New algorithm could lead to better predictions of future climate change

Laura hurricane approaching the coast. Mexican gulf.

Simulations with Earth System Models can take months, or even years, to run. The process requires a so-called “spin-up” phase up-front to reach a stable equilibrium (after taking into account potentially thousands of years of real-world conditions) before results can aid in predicting future climate change. Time spent running these models on supercomputers is extremely expensive, so any additional time it takes can make these costs prohibitive, but without the spin-up phase the model can “drift”, simulating changes that might wrongly be attributed to manmade factors.

However, a new algorithm devised by Agile Initiative Sprint researcher Professor Samar Khatiwala could significantly decrease the time-sink in the spin-up process. In a paper published in Science Advances, Professor Khatiwala describes that this new algorithm is on average 10 times faster at spinning up typical models than currently-used approaches, which could reduce the time from months to less than a week.

These models form the foundation for predictions of future extreme weather and climate event scenarios, so the impact of devising a much quicker algorithm could be very significant. Professor Khatiwala said, “perhaps the greatest value of this research may ultimately be to policy makers who need to know how reliable climate projections are.”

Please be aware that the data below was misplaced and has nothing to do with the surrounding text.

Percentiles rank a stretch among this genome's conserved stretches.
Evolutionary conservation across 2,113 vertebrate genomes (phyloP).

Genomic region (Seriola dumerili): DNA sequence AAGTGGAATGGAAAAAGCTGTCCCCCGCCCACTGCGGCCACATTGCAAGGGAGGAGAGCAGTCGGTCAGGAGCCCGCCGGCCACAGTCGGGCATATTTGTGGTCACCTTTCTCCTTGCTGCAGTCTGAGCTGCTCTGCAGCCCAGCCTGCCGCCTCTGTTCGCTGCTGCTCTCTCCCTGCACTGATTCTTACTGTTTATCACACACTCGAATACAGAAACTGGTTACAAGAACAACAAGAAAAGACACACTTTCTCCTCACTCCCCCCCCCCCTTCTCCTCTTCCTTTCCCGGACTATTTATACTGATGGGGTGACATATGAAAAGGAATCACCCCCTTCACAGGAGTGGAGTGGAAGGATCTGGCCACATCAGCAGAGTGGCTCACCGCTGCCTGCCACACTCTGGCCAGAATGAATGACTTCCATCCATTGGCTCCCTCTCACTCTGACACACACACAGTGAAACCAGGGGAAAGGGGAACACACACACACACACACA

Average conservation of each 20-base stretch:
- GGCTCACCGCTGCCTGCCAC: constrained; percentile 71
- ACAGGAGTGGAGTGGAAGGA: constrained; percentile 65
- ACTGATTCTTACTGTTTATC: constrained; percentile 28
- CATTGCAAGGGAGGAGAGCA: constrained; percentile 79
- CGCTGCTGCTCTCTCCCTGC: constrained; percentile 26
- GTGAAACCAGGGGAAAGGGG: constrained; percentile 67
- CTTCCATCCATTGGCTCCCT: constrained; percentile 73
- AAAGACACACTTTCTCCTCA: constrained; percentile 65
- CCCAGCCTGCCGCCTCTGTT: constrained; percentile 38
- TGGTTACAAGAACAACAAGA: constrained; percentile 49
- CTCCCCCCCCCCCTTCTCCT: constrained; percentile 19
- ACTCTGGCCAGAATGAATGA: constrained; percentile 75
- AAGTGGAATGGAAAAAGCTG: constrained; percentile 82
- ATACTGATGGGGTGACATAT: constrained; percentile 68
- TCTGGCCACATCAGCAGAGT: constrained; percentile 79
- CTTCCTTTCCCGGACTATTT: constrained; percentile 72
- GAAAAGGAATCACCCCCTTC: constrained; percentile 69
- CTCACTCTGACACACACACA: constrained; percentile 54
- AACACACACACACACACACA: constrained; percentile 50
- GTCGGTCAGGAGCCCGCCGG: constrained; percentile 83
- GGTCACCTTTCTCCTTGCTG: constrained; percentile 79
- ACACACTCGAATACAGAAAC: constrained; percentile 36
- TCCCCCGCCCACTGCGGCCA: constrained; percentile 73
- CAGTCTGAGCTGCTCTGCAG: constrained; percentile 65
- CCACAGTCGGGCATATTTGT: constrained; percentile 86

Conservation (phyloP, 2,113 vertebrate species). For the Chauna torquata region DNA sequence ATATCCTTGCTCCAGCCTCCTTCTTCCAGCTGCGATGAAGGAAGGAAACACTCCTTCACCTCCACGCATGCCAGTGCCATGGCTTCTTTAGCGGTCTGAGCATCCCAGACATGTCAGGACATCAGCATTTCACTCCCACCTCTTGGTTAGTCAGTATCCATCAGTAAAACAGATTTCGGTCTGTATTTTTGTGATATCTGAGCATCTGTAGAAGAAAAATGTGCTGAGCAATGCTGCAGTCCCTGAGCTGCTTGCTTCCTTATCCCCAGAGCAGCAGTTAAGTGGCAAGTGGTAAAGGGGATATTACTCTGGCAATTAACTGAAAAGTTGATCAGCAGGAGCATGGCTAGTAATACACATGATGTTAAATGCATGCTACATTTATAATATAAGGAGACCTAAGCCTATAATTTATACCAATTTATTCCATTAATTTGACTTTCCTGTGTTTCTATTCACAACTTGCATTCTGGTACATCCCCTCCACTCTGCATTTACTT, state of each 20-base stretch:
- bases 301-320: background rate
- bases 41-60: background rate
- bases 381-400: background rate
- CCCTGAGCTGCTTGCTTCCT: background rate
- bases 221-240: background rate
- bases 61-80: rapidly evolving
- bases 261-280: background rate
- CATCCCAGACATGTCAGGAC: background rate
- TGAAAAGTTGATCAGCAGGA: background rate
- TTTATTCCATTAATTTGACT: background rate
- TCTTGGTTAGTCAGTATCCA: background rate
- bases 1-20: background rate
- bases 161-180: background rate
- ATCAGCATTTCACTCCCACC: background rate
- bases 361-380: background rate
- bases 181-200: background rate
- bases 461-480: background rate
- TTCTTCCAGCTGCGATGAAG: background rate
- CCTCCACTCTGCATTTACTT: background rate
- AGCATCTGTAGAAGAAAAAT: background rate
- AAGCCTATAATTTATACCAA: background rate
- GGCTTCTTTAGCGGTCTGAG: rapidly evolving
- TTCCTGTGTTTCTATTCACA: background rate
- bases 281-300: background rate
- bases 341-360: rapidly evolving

Professor Khatiwala leads the Sprint team “Can we solve the ‘spin-up’ problem in Earth Systems Modelling?”, which brings together expertise from the Department of Earth Sciences and the Mathematical Institute, with fellow researchers Professor Coralia Cartis and Andrew Wilson.

To ensure broad adoption of this new method for spin-up it will be important to demonstrate its applicability to many different ocean and land models. After such promising results as were reported in this paper, the sprint team has had interest from several climate modelling centres around the world. The climate change simulations these centres perform are the basis for the IPCC reports, and with the next one due in 2029 they are already starting to spin-up their models.

The team are working with a number of them to trial the new algorithm and software. The UK Met Office is one of them and, as the external partner for this sprint, has been closely involved from the outset. The National Center for Atmospheric Research (NCAR) in the USA is another; their Community Earth System Model (CESM) is one of the most widely used in the field of climate science. The sprint team has already begun work on applying the method to the land component of CESM with exciting early results.

To learn more about the research, visit the Sprint page, or read the piece by Professor Khatiwala in The Conversation. And to read the paper, visit Science Advances: